I’m very, very strange. I think democracy would actually be a good thing, not just grounds for bombing other countries. As long as we’re stuck with electing supposed representatives, I want to make that system approximate as closely as possible actual democracy. This attitude results in some bizarre positions. For example, I want candidates to lay out a detailed policy platform with hard commitments to particular actions. Even weirder, I don’t really care what a candidate looks
The Collapse of the War System is the hopeful and predictive title of a 2007 book by John Jacob English, who’s actually Irish, and it may prove a valuable stepping stone for many trying to partially back their way out of support for endless war yet not prepared to acknowledge the more coherent and empirically substantiated wisdom of complete abolition. Whether any of the authors of the following books which I routinely recommend to people had read English’s book I do not know,
#NoWar #Afghanistan #WorldBEYONDWar
Aida Touma – Sliman is a Member of Knesset, the Israeli Parliament, and Chairwoman of the Committee on the Status of Women and Gender Equality. She joins us from Israel but recently toured the United States. Her lengthy resume includes three years as editor in chief of Al-Ittihad, the only
War is a self-perpetuating habit that harms its users and can provide a certain momentary high. At a peace conference in Canada recently I heard a number of people refer to themselves as “recovering Americans.” The degree to which many people imagine wars are launched and continued for rational reasons is a major misunderstanding; war cannot be explained without irrationality.
But any metaphor can be taken in a misleading direction, and I think that has been done with war and alcohol.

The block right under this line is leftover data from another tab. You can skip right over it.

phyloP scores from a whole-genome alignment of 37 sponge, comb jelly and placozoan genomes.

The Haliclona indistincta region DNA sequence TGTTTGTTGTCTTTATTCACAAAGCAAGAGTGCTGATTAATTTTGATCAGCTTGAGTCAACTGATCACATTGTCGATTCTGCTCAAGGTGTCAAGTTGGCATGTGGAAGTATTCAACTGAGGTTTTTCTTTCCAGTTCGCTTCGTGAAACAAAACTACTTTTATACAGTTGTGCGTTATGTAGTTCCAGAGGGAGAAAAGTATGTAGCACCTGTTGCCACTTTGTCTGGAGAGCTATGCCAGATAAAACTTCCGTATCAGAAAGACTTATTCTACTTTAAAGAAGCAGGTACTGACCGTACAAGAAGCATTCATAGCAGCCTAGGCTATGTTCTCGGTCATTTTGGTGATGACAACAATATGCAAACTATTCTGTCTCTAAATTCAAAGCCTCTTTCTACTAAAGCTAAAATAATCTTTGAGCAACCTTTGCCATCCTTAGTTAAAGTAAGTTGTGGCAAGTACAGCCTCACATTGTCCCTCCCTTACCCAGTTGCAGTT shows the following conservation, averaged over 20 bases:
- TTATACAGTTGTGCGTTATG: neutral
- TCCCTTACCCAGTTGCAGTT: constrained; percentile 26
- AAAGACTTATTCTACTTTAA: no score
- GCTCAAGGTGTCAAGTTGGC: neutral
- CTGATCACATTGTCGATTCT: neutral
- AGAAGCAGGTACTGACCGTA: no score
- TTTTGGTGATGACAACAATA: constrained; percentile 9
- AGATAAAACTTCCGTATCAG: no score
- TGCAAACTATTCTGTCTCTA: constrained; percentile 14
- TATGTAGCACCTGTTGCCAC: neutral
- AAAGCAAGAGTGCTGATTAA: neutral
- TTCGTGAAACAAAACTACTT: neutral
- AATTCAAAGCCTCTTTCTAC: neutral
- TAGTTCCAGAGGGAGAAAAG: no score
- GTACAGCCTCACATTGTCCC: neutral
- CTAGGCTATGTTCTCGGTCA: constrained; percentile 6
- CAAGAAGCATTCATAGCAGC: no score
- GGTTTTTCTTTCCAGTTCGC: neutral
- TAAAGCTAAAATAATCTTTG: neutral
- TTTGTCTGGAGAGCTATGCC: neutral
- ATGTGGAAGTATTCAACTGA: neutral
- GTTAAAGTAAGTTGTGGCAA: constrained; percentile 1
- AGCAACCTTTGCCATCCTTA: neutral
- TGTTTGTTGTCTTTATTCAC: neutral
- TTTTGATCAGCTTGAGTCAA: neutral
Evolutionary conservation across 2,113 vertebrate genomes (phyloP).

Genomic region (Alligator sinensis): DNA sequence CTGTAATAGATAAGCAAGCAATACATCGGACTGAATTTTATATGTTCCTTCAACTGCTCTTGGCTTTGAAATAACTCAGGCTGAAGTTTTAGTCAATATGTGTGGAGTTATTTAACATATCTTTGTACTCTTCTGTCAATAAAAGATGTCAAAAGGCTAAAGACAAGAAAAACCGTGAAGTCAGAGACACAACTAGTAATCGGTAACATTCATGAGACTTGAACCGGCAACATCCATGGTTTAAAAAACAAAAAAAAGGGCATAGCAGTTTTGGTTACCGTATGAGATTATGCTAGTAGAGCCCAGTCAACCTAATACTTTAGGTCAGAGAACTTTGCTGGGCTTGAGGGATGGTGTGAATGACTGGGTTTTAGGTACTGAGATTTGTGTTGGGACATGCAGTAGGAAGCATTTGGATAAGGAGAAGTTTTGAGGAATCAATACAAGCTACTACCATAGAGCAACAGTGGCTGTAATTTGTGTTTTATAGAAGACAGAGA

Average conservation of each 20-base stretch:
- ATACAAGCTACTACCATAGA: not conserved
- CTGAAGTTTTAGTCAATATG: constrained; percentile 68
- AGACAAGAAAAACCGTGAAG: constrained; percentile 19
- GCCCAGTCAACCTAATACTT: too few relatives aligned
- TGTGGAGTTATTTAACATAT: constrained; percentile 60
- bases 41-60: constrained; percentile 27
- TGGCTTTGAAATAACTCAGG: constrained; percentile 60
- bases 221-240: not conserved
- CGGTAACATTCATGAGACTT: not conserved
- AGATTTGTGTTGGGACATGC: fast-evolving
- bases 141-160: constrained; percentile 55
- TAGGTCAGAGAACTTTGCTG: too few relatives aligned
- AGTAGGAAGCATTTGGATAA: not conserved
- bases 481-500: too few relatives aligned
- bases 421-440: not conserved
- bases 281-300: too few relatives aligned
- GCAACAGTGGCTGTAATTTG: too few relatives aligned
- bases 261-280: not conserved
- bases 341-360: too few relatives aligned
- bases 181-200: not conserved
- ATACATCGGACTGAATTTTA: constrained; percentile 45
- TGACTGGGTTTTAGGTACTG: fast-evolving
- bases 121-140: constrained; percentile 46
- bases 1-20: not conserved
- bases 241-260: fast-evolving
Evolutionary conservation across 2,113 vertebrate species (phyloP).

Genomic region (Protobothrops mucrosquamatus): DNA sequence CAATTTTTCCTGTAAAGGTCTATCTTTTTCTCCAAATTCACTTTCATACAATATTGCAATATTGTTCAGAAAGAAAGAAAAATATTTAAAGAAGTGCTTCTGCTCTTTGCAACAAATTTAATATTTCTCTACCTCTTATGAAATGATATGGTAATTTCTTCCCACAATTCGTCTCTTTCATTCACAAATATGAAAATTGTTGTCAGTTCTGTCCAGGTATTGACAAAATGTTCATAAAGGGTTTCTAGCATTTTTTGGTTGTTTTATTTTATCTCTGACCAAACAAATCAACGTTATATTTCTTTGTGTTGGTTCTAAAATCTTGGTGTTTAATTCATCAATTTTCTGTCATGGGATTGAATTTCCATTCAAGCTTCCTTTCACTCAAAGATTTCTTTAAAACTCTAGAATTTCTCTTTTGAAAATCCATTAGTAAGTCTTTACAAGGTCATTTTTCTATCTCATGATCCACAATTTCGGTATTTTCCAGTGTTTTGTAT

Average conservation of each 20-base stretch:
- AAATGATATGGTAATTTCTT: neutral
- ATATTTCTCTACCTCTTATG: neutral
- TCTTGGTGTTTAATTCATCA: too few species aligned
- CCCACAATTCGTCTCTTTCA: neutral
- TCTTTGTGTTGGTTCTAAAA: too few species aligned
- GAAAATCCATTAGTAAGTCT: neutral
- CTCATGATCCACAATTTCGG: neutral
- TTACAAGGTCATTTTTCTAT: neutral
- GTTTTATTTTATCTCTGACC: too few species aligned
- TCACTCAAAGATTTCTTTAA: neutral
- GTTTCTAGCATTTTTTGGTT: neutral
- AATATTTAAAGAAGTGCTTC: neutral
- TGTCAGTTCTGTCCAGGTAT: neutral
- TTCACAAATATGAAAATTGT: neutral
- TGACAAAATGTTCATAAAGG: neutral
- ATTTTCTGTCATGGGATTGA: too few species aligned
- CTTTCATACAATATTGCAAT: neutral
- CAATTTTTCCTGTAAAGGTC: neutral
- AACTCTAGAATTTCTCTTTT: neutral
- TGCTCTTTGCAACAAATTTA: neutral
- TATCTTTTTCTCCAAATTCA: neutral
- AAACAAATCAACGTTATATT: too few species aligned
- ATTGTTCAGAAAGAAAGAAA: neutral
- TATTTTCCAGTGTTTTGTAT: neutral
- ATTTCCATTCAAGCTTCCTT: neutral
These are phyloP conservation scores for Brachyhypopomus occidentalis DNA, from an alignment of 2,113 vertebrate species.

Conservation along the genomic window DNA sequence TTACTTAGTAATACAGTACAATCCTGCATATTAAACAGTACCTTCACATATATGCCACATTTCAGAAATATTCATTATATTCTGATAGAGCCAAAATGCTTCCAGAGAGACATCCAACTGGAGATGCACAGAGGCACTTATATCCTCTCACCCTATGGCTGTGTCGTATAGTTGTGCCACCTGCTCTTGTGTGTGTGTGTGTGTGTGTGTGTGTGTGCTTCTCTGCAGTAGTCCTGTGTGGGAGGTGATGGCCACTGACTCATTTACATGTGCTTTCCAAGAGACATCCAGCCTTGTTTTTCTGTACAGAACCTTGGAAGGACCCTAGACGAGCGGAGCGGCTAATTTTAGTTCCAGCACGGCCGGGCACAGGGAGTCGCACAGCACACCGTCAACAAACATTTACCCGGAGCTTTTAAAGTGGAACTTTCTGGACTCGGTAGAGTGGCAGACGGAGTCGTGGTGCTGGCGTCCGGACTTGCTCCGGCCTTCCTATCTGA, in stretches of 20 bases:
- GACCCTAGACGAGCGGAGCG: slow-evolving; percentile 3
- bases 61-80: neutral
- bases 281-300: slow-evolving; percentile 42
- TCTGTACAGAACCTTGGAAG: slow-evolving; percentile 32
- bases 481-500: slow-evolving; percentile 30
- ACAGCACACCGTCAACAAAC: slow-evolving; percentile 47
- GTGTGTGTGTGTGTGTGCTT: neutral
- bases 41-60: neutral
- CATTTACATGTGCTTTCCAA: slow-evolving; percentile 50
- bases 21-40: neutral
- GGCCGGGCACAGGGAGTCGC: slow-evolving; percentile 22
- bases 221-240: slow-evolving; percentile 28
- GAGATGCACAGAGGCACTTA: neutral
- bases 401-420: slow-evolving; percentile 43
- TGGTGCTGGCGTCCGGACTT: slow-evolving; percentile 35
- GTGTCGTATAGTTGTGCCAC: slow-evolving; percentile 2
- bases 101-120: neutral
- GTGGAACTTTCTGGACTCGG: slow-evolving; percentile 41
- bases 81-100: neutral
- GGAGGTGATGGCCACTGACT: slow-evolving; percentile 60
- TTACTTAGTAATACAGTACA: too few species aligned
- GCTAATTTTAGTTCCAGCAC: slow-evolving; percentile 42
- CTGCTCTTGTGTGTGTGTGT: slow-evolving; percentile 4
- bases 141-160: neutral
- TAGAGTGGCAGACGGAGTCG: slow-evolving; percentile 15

Read this headline: “To Avoid Repeating Catastrophic Mistake of Iraq Invasion, Senate Bill Would Forbid Attack on Iran Without Congressional Approval.”
Consider these facts:
The Senate voted to let Bush attack Iraq.
So did the House.
The pair of them continue to fund the U.S. military occupation of Iraq to this day.
The pair of them have repeated the same catastrophic mistake — on different scales but indisputably catastrophic — in, among other places, Libya, Yemen, Syria, Somalia,
We expect 17-year-olds to have learned a great deal starting from infancy, and yet full-grown adults have proven incapable of knowing anything about Afghanistan during the course of 17 years of U.S.-NATO war. Despite war famously being the means of Americans learning geography, few can even identify Afghanistan on a map. What else have we failed to learn?
The war has not ended.
There are, as far as I know, no polls on the percentage of people in the United States who know that the war is still
I confess that the idea of fighting for “the soul of the Democratic Party” has always sounded as sensible to my ear as fighting for the soul of a cow plop, and plans to improve the world through the Democratic Party about as strategic as a preemptive compromise. The following statement from the Democratic Party has given me second thoughts:
“We declare again that all governments instituted among men derive their just powers from the consent of the governed; that any government
September 28, 2018, marks 100 years since the stupidest parade I’ve ever heard of. And this is a world awash in stupid. Donald Trump wanted to hold an insane weapons parade in Washington this November. That was dumb. But so was, on a far lesser scale, the move by various peace groups to de-prioritize going ahead with a massive celebration of having helped get the parade cancelled. I suppose the thinking is that we have got just too many victories for peace to be bothered with inspiring people